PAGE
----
- Tiger Woods is Duke – The Alphas of the sport in general; Father Time is not kind. Will Tiger ever truly swing competitively again? Does Coach K want to figure out how to navigate the one-and-done reality of college hoops again after this season? Car crash is, tragically for one, figurative for the other, a descriptor of 2021 for both top brands.
- Phil Mickelson is Indiana – The glories of yesteryear are longer ago than die-hard fans want to admit. Lefty is chasing distance at 50, while the Hoosiers are chasing the ghost of Bob Knight in yet another coaching search.
1-seed Michigan is Dustin Johnson: Timeless in their greatness, being at the top of the sport is nothing new for either. Michigan was great (1989 champs) before they were popular. DJ’s win streak started in 2008, when Tiger was still king. The Fab Five transformed college basketball culture a few years later, the way DJ’s length ushered in golf’s most recent era. Today? These might be the best versions of either, with the Wolverines led by a former Fab Fiver (Juwan Howard) and DJ becoming the best in the sport not with his driver, but with his experience, irons and putter.
16-seed Mount St. Mary’s/Texas Southern is Andy Sullivan: Pray for them.
8-seed LSU is Victor Perez: Dangerous. The definition of how the modern game is going – Victor’s strength and LSU’s pro illegal recruiting – this is a potential bracket buster. Or just a bust.
9-seed St. Bonaventure is Christian Bezuidenhout: Long names that start with ‘B’ that you won’t be doing much research on before filling out your brackets.
5-seed Colorado is Ryan Palmer: Cruising along and playing well enough to turn some heads on this seed line. This is the Buffs highest-ever seed in the modern tournament. Palmer got as high as 24th in the world this year, which was one off a career best.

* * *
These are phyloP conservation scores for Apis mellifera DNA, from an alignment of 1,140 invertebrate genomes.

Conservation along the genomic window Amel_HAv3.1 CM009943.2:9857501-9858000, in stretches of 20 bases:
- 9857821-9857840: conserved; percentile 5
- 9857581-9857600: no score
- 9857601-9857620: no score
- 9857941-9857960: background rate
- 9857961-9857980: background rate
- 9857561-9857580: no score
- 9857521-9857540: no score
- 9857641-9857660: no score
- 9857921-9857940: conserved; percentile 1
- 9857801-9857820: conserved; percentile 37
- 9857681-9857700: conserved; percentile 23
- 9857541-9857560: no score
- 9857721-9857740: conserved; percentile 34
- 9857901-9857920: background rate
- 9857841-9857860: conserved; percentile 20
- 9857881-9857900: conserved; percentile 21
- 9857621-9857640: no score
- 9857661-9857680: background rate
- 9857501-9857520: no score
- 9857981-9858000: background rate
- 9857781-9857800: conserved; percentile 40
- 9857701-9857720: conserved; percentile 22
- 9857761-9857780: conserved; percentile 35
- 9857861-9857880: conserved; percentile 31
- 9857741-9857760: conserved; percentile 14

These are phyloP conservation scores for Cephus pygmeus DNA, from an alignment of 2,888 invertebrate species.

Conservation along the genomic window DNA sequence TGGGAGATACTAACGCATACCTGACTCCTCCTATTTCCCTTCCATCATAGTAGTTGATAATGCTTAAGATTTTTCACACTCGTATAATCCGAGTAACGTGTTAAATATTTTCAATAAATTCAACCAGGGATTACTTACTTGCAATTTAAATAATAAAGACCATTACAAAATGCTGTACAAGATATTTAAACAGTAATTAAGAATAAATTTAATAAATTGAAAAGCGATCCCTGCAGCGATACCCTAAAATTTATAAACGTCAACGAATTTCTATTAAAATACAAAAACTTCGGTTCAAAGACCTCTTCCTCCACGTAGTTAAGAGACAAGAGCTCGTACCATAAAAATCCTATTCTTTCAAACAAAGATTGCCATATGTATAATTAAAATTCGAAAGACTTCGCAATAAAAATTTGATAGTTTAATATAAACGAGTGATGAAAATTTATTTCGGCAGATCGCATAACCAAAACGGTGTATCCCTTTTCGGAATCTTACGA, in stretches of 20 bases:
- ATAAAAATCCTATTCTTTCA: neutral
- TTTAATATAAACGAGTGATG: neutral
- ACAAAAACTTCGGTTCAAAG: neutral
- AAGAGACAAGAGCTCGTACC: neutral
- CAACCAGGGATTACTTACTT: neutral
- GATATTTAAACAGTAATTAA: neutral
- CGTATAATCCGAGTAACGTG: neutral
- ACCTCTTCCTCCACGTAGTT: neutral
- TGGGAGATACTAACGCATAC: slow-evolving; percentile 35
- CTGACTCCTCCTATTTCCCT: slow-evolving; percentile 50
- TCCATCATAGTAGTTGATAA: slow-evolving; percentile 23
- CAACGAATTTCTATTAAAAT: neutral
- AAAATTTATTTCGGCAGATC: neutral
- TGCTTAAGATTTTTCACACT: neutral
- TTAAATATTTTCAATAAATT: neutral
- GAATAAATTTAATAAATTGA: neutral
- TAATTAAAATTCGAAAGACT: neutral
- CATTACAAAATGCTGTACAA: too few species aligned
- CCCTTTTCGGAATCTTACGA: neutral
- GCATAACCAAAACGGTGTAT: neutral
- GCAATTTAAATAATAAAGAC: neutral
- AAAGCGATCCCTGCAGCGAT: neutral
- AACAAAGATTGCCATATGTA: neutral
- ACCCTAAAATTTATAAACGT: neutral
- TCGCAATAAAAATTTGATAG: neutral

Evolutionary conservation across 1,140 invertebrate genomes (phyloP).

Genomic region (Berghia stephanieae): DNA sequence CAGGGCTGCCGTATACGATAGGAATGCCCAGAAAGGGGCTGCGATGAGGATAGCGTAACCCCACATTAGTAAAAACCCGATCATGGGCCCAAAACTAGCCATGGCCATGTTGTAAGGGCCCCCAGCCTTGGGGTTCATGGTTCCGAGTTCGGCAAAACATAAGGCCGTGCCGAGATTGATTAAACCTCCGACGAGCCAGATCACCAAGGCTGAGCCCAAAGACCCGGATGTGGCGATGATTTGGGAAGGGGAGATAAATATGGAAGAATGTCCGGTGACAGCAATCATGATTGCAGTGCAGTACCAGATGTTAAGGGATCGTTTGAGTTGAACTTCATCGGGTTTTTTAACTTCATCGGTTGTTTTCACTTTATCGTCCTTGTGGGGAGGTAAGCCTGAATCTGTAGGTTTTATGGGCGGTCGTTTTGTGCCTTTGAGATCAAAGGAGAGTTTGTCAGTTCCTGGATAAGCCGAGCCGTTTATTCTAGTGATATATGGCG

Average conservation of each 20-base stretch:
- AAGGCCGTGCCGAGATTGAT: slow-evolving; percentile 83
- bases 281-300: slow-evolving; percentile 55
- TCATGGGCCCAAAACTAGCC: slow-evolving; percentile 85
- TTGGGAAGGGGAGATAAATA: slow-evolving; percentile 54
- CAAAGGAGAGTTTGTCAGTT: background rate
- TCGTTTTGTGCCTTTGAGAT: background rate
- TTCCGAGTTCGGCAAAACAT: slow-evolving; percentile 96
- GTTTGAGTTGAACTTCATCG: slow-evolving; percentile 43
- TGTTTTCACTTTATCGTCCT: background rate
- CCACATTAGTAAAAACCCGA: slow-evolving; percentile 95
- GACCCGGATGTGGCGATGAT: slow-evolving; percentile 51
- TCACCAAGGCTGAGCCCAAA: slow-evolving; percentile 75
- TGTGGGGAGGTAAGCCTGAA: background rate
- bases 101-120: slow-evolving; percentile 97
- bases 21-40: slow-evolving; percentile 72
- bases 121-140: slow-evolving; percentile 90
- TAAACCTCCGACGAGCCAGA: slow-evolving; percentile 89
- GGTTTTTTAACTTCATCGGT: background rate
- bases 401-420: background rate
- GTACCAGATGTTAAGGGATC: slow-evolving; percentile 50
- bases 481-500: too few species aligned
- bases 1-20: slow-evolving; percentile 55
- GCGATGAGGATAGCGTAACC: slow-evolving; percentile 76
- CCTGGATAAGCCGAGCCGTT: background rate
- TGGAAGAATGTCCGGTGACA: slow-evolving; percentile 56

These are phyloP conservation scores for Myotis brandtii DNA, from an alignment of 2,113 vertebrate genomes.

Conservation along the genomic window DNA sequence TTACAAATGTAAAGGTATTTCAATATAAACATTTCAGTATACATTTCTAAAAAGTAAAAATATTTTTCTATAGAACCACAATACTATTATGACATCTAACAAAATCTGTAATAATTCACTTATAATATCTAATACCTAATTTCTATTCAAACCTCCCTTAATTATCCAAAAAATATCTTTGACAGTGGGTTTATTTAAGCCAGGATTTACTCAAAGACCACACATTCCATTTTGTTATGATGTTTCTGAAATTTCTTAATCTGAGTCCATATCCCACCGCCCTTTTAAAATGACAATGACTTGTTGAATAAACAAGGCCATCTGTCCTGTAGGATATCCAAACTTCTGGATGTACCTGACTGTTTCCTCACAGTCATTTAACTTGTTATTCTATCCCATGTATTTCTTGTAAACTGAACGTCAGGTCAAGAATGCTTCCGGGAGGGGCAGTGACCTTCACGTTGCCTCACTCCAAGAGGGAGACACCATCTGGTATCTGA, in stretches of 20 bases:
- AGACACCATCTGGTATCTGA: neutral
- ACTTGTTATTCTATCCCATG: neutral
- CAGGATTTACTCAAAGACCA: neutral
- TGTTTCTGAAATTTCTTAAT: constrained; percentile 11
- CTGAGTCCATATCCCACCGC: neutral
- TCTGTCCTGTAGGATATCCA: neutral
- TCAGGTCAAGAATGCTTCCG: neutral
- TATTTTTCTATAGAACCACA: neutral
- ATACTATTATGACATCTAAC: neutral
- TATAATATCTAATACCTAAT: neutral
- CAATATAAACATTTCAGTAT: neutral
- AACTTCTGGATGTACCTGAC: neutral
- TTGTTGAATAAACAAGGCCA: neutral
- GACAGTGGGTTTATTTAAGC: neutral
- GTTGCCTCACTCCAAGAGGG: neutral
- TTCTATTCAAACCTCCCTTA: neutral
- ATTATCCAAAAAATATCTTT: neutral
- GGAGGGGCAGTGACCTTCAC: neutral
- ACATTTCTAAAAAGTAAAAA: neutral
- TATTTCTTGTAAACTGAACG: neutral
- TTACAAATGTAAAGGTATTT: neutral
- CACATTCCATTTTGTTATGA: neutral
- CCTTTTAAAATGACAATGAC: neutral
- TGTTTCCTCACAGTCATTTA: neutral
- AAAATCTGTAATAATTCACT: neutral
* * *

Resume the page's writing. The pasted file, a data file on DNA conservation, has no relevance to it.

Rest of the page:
12-seed Georgetown is Jordan Spieth: This is an old-school freight train running down the tracks and ready to bust everybody’s bracket with the feel-good story of 2021. The Hoyas ran it back with legend Patrick Ewing at the helm, winning the Big East tournament and putting the sport on notice. Spieth ran it back to 2017, finding fairways again, flashing short-game flare and nearing the winner’s circle for the first time in a while.
4-seed Florida State is Daniel Berger: Is Berger the best Seminole in golf? Kinda hard to say ‘no’ to that. Is Florida State the best program in the ACC? This year they are. Yet, both seem underappreciated for just how tough, gritty and talented they are. You don’t want to see either on your side of the bracket, because you will leave bruised and, likely, beaten.
13-UNC Greensboro is Bernd Wiesberger: Just a name that hangs around this time of year. The Spartans are in the postseason for the fourth straight (available) year, while the Austrian has been a top 64 guy for every (non-2018) year since 2012.
6-seed BYU is Kevin Kisner: A very straight and proper line to life and golf. The Cougars won’t stray from their mission, while Kiz doesn’t stray from the fairway. Oh, and both have the talent in this format to get it done, as we already know.
11-seed Michigan State/UCLA is Jason Day: Once the top of the sport, feared and on the short list of potential champions, both of these brands are in limbo at the moment.
3-seed Texas is Lee Westwood: A massive brand without a big trophy. Shaka Smart has turned things around this year to make the Longhorns a sleeper Final Four team with serious athleticism. Welcome back, Shaka! Westwood has turned things around over the past year by investing in his own athleticism and finding joy again. Welcome back, Lee!